The Busch Trio of Omri Epstein, Ori Epstein and Mathieu van Bellen returned for their second concert for us, and got our 2018/19 season off to a superb start on 18th October 2018.
The Haydn E major piano trio was new to many in the audience, and never ceased to surprise with its melodic turns, and the unusual slow movement with a long solo for the piano, in which the composer seems to have forgotten for several pages that there’s a violin and cello to write for as well…! The Ravel trio was a real tour de force of contrasting textures and moods, and in the Dumky trio by Dvorak, it was clear to us all how close an affinity the Busch Trio have with this music. In a deeply committed performance, the trio really brought the episodic nature of the piece together into a whole that we could understand.
Our second concert in our 2018/19 season on 21st February 2019 didn’t quite go as planned! Very sadly, our flautist Emma Halnan injured her hand shortly before the concert and was unable to play. We wish her a speedy and full recovery, and hope to welcome her back for a future concert.
We were very grateful to cellist Bartholomew LaFollette and pianist Daniel King Smith for revising the programme at very short notice for cello and piano only.
They played an excellent programme consisting of Beethoven’s cello sonata no 2 in G minor, the Poulenc cello sonata, and after the interval Brahms’s cello sonata no 1 in E minor. It was a hugely enjoyable evening, with superb and memorable playing.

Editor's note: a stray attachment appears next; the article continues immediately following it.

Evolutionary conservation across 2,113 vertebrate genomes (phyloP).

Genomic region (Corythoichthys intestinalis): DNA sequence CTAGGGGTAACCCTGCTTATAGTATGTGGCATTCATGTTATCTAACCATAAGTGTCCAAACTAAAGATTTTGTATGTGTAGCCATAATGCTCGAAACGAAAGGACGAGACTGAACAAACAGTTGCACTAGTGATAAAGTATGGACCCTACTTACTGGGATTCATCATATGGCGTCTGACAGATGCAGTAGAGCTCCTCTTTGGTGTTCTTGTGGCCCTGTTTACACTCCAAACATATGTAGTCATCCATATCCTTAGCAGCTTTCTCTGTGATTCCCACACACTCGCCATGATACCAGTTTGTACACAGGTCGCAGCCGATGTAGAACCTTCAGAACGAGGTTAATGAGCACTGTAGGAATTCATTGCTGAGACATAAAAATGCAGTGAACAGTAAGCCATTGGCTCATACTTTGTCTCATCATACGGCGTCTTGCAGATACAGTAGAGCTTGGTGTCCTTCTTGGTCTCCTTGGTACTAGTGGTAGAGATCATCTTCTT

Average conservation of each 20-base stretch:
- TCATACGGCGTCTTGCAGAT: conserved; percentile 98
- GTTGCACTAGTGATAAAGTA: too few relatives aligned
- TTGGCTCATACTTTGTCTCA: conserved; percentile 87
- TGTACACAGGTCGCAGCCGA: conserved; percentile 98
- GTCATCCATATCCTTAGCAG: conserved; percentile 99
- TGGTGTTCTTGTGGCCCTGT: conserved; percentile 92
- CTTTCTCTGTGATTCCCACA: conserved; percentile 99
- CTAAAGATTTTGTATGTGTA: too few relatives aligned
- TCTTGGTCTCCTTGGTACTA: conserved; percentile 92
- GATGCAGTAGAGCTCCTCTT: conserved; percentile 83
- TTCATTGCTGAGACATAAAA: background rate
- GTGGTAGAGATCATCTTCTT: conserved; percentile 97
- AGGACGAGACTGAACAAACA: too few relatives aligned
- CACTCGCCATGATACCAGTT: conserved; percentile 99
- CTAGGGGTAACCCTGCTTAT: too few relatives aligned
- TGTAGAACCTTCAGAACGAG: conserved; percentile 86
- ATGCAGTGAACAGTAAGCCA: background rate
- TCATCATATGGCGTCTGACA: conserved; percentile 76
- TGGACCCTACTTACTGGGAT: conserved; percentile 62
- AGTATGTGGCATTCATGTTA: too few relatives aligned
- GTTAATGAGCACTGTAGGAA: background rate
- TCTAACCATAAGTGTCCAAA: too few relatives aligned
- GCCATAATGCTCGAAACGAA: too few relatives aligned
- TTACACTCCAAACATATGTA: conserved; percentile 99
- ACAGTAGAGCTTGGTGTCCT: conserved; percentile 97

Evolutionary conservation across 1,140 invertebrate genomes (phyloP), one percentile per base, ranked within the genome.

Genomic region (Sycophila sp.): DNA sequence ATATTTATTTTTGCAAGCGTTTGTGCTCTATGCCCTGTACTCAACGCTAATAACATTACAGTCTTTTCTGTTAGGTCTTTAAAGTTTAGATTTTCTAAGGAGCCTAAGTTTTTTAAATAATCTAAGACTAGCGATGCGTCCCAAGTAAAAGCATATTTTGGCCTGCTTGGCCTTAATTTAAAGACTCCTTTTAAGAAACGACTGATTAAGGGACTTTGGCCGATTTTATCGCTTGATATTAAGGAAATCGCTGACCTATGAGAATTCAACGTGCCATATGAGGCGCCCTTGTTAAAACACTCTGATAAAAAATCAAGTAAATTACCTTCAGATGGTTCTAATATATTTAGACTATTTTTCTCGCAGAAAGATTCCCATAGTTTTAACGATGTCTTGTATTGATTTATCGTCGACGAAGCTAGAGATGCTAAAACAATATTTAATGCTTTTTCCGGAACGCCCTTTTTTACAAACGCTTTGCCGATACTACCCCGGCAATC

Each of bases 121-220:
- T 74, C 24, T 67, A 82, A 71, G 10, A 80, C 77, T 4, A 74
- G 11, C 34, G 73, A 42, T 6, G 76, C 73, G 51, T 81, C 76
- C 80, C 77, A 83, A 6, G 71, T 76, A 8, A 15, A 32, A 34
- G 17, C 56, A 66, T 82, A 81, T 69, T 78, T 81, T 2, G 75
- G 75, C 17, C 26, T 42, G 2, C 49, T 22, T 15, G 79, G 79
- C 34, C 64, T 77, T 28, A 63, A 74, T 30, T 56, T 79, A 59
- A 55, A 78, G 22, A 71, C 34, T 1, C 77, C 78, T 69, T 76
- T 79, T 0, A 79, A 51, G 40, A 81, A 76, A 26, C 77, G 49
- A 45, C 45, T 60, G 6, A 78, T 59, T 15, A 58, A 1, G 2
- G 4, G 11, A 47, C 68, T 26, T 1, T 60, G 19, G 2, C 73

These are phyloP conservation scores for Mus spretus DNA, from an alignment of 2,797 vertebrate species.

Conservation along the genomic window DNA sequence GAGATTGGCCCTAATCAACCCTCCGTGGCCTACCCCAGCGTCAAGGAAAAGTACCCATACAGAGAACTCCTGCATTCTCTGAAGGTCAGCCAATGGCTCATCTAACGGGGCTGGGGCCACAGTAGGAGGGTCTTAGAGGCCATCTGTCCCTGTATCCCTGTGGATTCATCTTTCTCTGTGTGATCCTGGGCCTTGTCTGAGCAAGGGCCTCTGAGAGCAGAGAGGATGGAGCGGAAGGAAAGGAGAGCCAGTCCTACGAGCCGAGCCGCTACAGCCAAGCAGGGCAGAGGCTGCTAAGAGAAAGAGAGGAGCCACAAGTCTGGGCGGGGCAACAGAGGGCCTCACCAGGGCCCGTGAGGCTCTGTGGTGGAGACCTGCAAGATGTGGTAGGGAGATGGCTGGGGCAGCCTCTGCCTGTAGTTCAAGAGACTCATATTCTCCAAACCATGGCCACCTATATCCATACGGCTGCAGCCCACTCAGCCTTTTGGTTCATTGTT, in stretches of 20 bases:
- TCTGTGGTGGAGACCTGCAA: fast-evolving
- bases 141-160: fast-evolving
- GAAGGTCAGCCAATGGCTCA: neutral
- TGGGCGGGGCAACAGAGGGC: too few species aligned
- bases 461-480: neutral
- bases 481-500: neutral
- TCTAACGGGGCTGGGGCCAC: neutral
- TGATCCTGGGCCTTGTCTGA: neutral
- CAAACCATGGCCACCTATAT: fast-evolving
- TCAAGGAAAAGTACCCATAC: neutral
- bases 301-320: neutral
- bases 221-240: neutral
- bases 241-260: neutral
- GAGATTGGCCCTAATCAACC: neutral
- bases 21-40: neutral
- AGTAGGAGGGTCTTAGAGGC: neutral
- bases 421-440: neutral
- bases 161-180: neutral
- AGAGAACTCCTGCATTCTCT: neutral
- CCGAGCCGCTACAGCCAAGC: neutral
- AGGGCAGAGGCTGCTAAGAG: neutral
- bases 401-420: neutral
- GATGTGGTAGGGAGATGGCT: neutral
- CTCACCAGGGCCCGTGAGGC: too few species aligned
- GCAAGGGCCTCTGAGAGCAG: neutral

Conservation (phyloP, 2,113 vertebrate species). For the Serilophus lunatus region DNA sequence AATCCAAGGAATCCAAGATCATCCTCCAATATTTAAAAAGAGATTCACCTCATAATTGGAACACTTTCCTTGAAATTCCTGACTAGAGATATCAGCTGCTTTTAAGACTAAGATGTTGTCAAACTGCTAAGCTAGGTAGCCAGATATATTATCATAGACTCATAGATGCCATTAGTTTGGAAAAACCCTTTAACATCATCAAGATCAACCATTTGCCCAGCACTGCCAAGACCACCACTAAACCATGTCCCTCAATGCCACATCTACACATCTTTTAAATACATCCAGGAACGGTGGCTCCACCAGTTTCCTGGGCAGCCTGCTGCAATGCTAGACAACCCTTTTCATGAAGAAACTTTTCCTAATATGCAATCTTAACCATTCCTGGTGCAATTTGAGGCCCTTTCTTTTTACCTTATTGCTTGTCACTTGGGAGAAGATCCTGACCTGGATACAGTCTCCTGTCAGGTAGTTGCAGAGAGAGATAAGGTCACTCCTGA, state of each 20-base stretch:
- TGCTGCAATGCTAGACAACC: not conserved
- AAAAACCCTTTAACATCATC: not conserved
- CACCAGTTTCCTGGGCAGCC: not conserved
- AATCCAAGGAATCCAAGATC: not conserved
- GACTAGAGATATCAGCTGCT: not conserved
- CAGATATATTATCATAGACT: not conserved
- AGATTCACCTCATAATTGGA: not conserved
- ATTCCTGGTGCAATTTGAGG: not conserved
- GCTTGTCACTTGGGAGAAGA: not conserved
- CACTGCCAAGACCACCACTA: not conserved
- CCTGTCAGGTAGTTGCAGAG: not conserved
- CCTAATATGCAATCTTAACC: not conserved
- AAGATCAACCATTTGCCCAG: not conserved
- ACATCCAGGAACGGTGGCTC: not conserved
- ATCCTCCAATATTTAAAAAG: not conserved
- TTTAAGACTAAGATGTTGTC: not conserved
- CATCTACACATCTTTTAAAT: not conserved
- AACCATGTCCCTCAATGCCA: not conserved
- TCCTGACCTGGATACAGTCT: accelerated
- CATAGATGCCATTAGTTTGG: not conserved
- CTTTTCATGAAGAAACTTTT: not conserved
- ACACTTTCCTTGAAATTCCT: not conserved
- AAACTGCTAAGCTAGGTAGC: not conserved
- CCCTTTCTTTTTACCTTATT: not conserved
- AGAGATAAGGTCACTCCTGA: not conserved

The third concert in our 2018/19 series was held on Friday 5th April 2019. Eric Lu, winner of the 2018 Leeds International Piano Competition, gave us a superb recital of contrasting works by Schumann, Schubert, Handel and Chopin. Commencing with Schumann’s rarely heard “Ghost” variations, Schumann’s last work composed in 1854 shortly before he was admitted to a mental hospital, Eric then gave us Schubert’s tumultuous A minor sonata D 784. After the interval, he played Handel’s Chaconne in G major, and finished with Chopin’s B flat minor “Funeral March” sonata. As an encore he played Brahms’s Romance in F major, Op 118 No 5. Our audience was completely mesmerised by the intensity, utter commitment, power and expressiveness of Eric’s playing throughout the evening. The range of tone colour he produced was astonishing, from the most hushed pianissimo (especially in the D flat major section of the funeral march), to thunderous fortissimo, though never with any harshness of sound. It was clear to everyone that this remarkable 21-year-old has a very special talent, and is surely destined to enjoy a top flight international career.